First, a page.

1. Mus says

    Why is it that someone ALWAYS has to call them “fish” in all these documentaries? I mean seriously, they’re supposed to be knowledgeable about squid and they’re calling them FISH?

  2. says

    Fishermen use the word “fish” in the context of fisheries — so you can go fishing for crab, or squid, or whale, or even true teleost fish. It’s a word that has been rendered radically generic in defiance of biological taxonomy.

  3. Richard Harris says

    It’s all part of god’s cunning plan. Those that take part in an orgy deserve to die! And it’s Intelligent Design – they don’t even need to stone the sinners amongst themselves.

  4. says

    @#4– a riposte, repost:

    For squid or starfish, perch or porgy,
    There’s nothing like an ocean orgy
    Where, unlike silly human rules,
    Of course we want more sex in schools
    Monogamy’s against the norms
    For those who have their sex in swarms!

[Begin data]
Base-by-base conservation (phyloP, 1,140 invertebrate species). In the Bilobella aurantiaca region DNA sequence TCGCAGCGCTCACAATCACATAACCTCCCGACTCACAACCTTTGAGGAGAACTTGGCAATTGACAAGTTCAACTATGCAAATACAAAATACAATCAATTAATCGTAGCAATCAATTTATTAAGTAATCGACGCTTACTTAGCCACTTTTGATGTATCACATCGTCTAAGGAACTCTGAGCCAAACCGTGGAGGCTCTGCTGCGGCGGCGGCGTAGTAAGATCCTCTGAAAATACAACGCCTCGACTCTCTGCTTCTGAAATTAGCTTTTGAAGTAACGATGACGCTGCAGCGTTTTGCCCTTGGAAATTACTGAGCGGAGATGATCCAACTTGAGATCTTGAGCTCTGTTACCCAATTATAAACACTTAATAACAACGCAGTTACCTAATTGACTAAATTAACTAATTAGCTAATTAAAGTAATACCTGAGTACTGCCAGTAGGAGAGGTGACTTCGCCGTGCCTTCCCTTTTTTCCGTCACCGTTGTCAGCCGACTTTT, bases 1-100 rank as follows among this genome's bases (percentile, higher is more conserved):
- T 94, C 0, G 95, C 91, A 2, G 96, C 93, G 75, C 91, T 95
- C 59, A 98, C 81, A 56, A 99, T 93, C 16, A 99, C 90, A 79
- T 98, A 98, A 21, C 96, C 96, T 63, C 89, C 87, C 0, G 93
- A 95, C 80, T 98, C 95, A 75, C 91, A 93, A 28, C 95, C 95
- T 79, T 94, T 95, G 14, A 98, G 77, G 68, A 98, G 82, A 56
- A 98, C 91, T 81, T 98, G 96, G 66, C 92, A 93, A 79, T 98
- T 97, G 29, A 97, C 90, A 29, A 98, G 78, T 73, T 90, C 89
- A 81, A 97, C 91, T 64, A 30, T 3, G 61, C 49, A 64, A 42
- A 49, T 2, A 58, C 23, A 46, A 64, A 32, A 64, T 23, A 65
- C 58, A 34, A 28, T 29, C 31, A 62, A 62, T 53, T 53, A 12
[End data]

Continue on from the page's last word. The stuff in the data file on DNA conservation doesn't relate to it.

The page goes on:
Indeed, were there some fishy prude–
    Who found such conduct simply rude,
    And lectured others on their morals,
    Preached of Sodom in the corals–
    This Jerry Falwell of the waves
    Would be the one who misbehaves!
    The squid who do their moral duty
    Join the swarm and shake their booty!
    It’s good, and not just glamorous,
    When squid are polyamorous,
    For in the moral code of shellfish,
    Rule number one is “Don’t be selfish”.

  5. G. Lloyd says

    Yeah, but this is akin to a geriatric orgy since they’re older squid, right? Now if it were younger squid… hubba hubba.

  6. craig says

    “Now if it were younger squid… hubba hubba.”


    (It doesn’t have to make sense, its a joke and I’m very tired.)

  7. chuckgoecke says

    Utterly fascinating and beautiful videography. The Cousteau family are definitely still in the game. When I see what can be produced by a French (who a-hole Americans constantly berate) military-science consortium (Jacque was an Admiral in the French Navy) it just makes me sick to think of our military mis-adventures. The French provide such a contrast to how our country could act.

  8. Holydust says

    This post isn’t about French/American relations or how much the country I live in sucks on a scale of 1-to-10, chuck.

    PZ: I almost cried. I really almost cried. :/ *fist wave* See what you’re doing to us! YOU’RE MAKING US CARE!

  9. Longtime Lurker says

    Squid, the Errol Flynns of the sea. Cuttlefish, you truly represent the pinnacle of human achievement.

  10. Crudely Wrott says